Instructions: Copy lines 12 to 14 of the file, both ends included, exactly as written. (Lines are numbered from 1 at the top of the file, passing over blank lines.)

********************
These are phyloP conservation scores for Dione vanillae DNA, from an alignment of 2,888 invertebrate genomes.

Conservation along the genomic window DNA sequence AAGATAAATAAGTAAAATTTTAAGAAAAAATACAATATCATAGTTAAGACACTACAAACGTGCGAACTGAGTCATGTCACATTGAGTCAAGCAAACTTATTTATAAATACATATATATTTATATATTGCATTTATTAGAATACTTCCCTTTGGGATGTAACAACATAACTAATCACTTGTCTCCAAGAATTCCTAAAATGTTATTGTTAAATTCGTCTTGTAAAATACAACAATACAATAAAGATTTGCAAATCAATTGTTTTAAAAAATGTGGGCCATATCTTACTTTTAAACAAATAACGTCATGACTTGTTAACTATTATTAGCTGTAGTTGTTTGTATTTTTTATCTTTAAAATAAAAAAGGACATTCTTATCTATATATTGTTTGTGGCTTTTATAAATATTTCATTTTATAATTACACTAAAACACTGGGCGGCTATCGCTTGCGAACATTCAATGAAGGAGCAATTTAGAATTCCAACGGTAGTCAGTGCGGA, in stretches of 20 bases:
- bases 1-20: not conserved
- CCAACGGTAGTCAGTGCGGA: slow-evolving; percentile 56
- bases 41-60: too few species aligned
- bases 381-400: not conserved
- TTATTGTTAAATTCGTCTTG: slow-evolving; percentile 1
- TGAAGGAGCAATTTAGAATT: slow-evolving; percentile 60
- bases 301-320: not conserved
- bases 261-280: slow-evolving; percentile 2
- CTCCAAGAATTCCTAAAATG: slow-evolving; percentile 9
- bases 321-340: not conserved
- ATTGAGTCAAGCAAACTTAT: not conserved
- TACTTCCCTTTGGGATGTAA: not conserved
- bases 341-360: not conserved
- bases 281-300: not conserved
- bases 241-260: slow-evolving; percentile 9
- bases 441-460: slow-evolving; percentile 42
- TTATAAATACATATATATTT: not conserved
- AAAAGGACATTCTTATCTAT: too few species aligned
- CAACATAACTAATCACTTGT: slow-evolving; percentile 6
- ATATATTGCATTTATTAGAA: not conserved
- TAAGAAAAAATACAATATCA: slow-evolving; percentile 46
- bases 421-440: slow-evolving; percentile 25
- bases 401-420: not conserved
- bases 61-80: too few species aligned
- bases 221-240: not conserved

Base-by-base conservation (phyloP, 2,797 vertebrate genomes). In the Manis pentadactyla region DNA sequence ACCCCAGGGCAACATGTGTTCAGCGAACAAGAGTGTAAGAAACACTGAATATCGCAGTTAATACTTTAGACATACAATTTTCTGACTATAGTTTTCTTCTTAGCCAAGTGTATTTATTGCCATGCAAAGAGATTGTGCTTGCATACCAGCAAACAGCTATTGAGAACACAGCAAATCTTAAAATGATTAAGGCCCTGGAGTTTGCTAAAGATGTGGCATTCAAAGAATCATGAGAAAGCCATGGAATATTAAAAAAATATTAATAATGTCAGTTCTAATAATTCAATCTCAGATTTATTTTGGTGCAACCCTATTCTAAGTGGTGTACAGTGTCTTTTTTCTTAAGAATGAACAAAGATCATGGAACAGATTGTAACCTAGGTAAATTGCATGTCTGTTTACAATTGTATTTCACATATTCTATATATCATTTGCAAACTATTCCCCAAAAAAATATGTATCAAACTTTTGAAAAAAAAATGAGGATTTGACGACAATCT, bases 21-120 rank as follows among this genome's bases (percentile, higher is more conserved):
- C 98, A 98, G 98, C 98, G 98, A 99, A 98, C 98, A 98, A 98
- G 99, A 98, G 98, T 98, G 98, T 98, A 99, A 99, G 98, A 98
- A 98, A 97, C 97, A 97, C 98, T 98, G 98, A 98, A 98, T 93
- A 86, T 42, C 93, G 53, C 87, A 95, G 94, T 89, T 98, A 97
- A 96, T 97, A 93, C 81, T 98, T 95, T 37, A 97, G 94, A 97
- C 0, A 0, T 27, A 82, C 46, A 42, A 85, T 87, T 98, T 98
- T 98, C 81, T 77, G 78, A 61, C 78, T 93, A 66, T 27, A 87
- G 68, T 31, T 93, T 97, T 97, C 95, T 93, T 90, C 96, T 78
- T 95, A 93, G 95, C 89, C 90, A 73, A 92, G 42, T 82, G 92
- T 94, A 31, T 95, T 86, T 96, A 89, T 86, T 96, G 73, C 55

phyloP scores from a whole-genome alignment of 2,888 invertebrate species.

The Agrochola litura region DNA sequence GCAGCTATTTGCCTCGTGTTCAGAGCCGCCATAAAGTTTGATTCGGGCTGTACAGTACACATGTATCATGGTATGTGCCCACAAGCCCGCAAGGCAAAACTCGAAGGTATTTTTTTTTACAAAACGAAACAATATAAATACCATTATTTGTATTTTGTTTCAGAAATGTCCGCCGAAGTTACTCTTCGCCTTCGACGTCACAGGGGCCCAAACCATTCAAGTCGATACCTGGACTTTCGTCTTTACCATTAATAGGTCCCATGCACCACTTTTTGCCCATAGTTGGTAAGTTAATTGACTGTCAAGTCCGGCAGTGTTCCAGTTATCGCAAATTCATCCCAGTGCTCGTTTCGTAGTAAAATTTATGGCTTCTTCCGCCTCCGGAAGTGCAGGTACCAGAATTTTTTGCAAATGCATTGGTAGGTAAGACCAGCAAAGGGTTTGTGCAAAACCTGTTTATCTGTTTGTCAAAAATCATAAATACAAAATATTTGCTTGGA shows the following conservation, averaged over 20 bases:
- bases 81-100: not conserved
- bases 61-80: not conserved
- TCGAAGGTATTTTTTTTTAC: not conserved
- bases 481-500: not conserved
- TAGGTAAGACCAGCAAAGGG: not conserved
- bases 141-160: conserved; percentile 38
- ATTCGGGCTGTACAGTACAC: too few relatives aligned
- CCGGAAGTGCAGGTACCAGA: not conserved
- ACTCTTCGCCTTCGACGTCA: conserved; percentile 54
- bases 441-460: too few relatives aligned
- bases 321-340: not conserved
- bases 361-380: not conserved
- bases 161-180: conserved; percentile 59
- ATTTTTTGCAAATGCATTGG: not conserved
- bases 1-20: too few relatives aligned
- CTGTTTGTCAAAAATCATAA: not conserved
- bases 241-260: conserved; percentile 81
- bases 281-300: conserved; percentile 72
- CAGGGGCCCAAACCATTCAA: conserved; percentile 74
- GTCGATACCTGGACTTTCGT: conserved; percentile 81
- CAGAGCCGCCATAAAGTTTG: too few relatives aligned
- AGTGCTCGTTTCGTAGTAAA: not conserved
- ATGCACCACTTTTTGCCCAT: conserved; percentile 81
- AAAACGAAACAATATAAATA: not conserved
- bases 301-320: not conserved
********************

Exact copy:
- bases 321-340: not conserved
- ATTGAGTCAAGCAAACTTAT: not conserved
- TACTTCCCTTTGGGATGTAA: not conserved